The Department of Energy issued the Dedicated Purpose Pool Pump regulation, or DPPP, set to take effect July 19, 2021, requiring energy efficiency standards for pool pumps . Residential and commercial self-priming, non-self-priming and pressure cleaner booster pumps between 0.711 and 2.5 HHP are affected. While this means that manufacturers can no longer make pumps that do not meet the requirements, distributors can continue selling through any existing stock of non-compliant pumps they have.
This list of frequently asked questions will take the mystery out of this complex regulation to help you prepare for the July 2021 deadline. It’s never too early to begin educating your customers.
First, some basic terminology will help you understand the DPPP regulation.
Hydraulic horsepower (HHP) is the amount of hydraulic power produced by the pump’s wet-end. HHP will be used to size pumps instead of motor horsepower.
The weighted energy factor (WEF) is used to compare the energy efficiency of pool pumps. Think of WEF as “miles per gallon”. The higher the number, the more energy efficient the pump is.
Total horsepower (THP) is the maximum load under which a pump motor can operate properly. It is calculated by multiplying the motor horsepower by the service factor. Up-rate and full-rate labeling of pumps will be eliminated.
Frequently Asked Questions about Motors
Is there a motor only replacement regulation?
With the exception of California state regulations, there is not currently a DOE motor only replacement regulation. We anticipate one could eventually be added and will likely align with the pump rule.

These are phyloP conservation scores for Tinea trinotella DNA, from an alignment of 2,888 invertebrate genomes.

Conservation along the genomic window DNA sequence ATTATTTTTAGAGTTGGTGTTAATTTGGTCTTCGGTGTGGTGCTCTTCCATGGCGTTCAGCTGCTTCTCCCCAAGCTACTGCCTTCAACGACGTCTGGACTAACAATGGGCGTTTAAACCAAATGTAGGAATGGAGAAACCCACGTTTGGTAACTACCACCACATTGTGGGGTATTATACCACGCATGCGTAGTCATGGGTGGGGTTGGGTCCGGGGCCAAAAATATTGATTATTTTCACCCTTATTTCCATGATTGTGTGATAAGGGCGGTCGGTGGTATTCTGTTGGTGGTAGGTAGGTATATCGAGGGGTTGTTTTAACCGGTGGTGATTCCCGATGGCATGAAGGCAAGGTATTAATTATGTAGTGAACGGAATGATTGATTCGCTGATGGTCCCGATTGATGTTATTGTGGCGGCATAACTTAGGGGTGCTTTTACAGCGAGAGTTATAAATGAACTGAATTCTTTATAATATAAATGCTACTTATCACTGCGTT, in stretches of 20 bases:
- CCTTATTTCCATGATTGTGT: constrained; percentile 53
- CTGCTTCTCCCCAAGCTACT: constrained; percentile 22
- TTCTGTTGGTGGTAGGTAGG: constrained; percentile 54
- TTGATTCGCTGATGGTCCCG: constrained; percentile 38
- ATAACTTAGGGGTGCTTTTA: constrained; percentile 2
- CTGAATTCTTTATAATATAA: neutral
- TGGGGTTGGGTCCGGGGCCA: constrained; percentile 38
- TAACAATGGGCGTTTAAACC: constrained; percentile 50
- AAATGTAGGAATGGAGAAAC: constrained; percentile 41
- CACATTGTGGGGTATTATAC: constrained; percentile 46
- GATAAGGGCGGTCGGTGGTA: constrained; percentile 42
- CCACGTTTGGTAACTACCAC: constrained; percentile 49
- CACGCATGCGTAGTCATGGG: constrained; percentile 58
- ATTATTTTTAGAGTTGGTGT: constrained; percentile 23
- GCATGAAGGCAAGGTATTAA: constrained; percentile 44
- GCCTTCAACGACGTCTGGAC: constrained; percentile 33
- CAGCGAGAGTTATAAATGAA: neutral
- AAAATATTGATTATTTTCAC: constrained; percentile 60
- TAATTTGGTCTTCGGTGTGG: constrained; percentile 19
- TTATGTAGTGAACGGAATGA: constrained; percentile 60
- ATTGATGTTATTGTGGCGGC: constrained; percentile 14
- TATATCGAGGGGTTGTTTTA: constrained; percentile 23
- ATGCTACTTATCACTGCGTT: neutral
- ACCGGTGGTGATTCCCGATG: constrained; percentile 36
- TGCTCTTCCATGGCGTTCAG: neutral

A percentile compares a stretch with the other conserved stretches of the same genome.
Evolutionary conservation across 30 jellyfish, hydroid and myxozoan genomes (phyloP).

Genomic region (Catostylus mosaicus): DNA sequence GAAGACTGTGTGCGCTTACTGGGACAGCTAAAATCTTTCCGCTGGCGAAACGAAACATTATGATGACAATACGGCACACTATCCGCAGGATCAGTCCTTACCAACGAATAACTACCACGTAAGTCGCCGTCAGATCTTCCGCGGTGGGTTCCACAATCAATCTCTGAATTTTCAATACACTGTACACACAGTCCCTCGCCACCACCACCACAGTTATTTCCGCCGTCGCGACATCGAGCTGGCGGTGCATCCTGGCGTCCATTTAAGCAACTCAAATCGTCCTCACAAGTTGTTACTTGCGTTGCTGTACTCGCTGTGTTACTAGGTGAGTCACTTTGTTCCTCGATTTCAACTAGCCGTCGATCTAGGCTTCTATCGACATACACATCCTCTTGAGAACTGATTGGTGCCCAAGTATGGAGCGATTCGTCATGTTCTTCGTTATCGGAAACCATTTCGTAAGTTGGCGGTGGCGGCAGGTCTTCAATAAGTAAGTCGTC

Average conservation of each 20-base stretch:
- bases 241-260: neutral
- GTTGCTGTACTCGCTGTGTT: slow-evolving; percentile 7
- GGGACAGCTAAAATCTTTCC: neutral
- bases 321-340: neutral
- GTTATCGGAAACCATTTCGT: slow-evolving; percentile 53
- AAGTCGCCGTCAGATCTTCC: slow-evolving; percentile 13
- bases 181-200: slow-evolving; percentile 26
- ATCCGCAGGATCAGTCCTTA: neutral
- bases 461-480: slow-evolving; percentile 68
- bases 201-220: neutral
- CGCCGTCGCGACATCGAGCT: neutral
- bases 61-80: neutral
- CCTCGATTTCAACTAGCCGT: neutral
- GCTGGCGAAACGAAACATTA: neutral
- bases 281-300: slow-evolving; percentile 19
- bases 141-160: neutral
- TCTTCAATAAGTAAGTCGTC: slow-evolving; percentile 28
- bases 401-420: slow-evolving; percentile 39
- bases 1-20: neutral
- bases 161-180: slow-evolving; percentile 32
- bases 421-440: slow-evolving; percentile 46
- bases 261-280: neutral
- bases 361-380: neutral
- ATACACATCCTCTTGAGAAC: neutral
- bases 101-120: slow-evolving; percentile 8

Am I still able to purchase single speed motors after July 19?
Yes, single speed replacement motors will still be available for purchase and installation.
What are the California motor regulations?
Currently, CEC Title 20 requires any motor greater than or equal to 1.0 THP be replaced with a two-speed or variable speed motor. Effective July 19, 2021 CEC is expected to strengthen this requirement to motors greater than or equal to 0.5 THP must be variable speed.
Frequently Asked Questions about Pumps
How do I know if a pump meets the DPPP regulation criteria?
After July 19, 2021, manufacturers will no longer be permitted to make non-compliant pumps. Once old inventory is depleted, new inventory will all be compliant. You will also see that compliant pumps state the hydraulic horsepower, weighted energy factor and total horsepower on the nameplate.
What types of pumps will be compliant?
After July 19, 2021, most pumps will need to be variable speed to comply with the regulation. Exceptions include smaller pumps less than 0.711 HHP (~ 1.15 THP) or larger pumps over 2.5 HHP (~5 THP). Up to 80% of single speed pumps could become obsolete.
What types of pumps are excluded?
Pumps with less than 0.711 HHP (~1.15 THP) are included in the regulation but have lower WEF requirements which can be met with single or two-speed motor and pump designs. Also exempt are 3-phase pumps, hot tub pumps, pumps designed for integral sand cartridge filter pumps and waterfall applications of 1,800 RPM or less.
Should I replace non-compliant pumps before failure?
There is no need to replace non-compliant pumps before failure. These units can remain in the field. Motor only replacements on these pumps can be considered. A variable speed motor can easily be installed on a single speed pump to maximize efficiency.
Pool Hot & Tub Alliance, Energy Efficient Pool Pumps, “Department of Energy Dedicated Pool Pump (DPPP) Regulations Frequently Asked Questions.”Regulations.gov DPPP Final Rule, https://www.regulations.gov/document?D=EERE-2015-BT-STD-0008-0109
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